Ebola Outbreak: 'There's No Money In Dead Africans'
Monday 4th August 2014
A leading scientist claims that the pharmaceutical industry have not focussed on a cure for ebola as "there's no money in dead Africans".
Professor John Ashton, President of the UK Faculty of Public Health told Stig Abell and Petrie Hosken that the West's response has been tardy because of a lack of opportunities for profit.
He told LBC: "There are parallels with the Aids virus, which came from west Africa in the late 70s, as ebola has.
"There was a very slow international response at a political level, at a scientific level, at a funding level and not least at a pharmaceutical level until the virus affected what the press call 'innocent groups', when it went beyond gay people in America. It was when it affected babies, women, people with haemophilia. It was only then that the institutions responded.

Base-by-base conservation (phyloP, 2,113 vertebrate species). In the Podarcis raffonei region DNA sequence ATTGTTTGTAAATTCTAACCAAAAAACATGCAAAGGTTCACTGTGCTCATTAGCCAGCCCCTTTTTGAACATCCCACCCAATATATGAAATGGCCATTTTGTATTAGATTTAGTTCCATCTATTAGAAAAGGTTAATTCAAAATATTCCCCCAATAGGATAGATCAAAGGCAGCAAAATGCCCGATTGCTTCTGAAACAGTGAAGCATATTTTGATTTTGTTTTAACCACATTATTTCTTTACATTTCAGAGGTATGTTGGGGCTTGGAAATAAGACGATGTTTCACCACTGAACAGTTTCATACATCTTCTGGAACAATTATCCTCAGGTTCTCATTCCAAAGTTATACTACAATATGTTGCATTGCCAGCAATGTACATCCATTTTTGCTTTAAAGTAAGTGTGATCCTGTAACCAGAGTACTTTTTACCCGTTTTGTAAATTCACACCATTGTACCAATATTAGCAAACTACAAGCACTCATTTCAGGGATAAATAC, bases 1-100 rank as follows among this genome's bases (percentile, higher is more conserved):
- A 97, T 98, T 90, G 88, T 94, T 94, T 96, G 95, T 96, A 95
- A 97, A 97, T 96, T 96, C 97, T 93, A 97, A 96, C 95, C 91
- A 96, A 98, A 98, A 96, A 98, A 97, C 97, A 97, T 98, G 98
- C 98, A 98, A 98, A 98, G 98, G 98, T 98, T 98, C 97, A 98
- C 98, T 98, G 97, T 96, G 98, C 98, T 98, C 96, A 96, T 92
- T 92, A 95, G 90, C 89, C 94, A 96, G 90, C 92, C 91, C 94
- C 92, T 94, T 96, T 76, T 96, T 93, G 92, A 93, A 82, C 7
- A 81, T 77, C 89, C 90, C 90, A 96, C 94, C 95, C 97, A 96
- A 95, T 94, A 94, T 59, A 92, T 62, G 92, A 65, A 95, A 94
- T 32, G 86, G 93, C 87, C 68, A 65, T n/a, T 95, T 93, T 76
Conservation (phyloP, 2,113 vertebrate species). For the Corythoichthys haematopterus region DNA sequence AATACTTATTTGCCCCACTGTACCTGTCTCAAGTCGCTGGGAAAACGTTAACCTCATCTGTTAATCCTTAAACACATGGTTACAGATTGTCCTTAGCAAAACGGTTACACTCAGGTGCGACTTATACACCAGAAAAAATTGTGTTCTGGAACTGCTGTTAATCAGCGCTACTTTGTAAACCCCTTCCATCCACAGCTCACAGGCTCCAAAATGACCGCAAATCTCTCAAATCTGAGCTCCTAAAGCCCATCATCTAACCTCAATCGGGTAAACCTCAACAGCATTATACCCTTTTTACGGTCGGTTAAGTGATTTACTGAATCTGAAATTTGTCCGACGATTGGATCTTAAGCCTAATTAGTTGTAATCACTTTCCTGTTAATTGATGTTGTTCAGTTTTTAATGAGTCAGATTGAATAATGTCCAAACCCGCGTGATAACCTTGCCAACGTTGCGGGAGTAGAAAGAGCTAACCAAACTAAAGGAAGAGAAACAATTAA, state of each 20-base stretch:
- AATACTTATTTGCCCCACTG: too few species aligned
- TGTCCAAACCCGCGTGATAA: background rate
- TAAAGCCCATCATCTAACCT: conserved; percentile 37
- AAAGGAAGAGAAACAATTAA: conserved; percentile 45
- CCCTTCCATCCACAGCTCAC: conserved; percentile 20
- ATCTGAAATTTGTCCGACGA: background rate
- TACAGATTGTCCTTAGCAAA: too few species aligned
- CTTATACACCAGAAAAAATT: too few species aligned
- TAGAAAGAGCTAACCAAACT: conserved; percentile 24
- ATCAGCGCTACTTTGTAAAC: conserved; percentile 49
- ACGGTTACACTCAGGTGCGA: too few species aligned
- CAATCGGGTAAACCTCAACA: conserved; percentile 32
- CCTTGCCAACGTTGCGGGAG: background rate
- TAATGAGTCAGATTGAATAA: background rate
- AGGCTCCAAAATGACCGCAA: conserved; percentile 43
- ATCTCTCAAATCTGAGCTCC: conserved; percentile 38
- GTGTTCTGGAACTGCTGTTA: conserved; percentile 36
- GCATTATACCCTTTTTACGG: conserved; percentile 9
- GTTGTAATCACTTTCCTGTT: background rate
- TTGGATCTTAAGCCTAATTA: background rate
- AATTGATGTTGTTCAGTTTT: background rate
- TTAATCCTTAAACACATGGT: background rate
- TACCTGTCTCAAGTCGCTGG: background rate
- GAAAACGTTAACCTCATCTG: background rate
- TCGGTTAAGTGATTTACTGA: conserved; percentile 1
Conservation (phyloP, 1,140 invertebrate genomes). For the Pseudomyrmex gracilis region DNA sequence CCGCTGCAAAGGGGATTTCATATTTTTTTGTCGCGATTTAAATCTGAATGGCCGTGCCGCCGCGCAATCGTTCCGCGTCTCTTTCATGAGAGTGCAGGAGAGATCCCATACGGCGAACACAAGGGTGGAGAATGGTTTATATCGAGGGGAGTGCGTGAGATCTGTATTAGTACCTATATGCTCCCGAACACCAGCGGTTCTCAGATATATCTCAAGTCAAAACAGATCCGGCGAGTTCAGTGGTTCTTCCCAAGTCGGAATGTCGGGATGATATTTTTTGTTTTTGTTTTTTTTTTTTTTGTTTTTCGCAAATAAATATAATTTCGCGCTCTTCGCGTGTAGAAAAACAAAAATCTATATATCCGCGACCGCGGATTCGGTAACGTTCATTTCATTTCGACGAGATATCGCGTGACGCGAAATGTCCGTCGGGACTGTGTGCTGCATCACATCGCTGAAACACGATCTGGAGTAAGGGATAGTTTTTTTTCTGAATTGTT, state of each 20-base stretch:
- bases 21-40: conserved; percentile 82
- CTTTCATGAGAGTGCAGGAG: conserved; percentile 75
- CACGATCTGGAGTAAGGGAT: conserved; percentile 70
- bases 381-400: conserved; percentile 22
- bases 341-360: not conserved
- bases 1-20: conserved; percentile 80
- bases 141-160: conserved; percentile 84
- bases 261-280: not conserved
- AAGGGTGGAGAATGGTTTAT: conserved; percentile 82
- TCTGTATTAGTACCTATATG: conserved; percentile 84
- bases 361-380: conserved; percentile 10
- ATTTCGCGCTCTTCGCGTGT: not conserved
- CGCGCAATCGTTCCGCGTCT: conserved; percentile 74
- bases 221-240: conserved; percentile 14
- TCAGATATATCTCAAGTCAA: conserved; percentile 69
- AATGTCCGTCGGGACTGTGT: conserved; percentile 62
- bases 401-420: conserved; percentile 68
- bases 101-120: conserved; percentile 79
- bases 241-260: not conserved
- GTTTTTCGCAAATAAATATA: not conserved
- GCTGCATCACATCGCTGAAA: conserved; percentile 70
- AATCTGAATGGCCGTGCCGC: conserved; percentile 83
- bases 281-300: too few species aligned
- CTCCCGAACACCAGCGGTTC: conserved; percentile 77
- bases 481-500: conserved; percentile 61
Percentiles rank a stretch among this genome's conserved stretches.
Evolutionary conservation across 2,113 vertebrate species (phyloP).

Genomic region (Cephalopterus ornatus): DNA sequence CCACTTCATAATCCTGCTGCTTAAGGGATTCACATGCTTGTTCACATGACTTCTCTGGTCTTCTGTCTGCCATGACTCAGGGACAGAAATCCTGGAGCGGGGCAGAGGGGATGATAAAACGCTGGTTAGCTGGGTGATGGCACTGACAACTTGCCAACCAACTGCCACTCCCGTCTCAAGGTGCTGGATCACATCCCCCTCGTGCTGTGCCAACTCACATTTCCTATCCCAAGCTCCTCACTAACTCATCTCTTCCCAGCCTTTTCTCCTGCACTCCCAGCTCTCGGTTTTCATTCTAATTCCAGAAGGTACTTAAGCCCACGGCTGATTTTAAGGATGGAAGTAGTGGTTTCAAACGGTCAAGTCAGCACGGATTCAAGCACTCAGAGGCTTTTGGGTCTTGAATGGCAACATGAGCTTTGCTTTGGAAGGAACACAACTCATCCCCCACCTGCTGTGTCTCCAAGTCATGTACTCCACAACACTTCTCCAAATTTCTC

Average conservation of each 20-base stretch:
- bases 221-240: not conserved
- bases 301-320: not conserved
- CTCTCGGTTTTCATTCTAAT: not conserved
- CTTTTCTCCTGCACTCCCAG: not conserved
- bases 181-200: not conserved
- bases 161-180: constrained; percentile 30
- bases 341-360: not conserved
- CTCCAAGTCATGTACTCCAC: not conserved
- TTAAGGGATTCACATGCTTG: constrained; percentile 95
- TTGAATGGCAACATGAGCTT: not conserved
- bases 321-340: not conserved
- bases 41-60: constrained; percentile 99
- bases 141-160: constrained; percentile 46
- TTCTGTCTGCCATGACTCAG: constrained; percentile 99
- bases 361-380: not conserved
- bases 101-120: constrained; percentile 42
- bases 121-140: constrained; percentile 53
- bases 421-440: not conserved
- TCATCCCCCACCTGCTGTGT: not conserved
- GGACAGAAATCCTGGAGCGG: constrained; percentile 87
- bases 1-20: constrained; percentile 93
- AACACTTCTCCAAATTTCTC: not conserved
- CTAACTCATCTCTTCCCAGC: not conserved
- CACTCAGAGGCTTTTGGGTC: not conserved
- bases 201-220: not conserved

"And part of the issue has always been for the pharmaceutical industry that unless enough people are affected, they won't invest in research. It's the same situation now with ebola.
"The bigger picture is that these countries where these diseases emerge are countries that are incredibly poor, where the environment and living conditions where these people live are squalid.
"If the big phamaceutical companies won't take it on voluntarily, I think we do need to look at a legal and fiscal framework that allows them to do it.
"There's no money in dead Africans, as far as they are concerned.
"But as soon as people in Europe and America are affected then they'd sit up and start listening.
"Having all this news on ebola this week has mobilised the public to start thinking about this."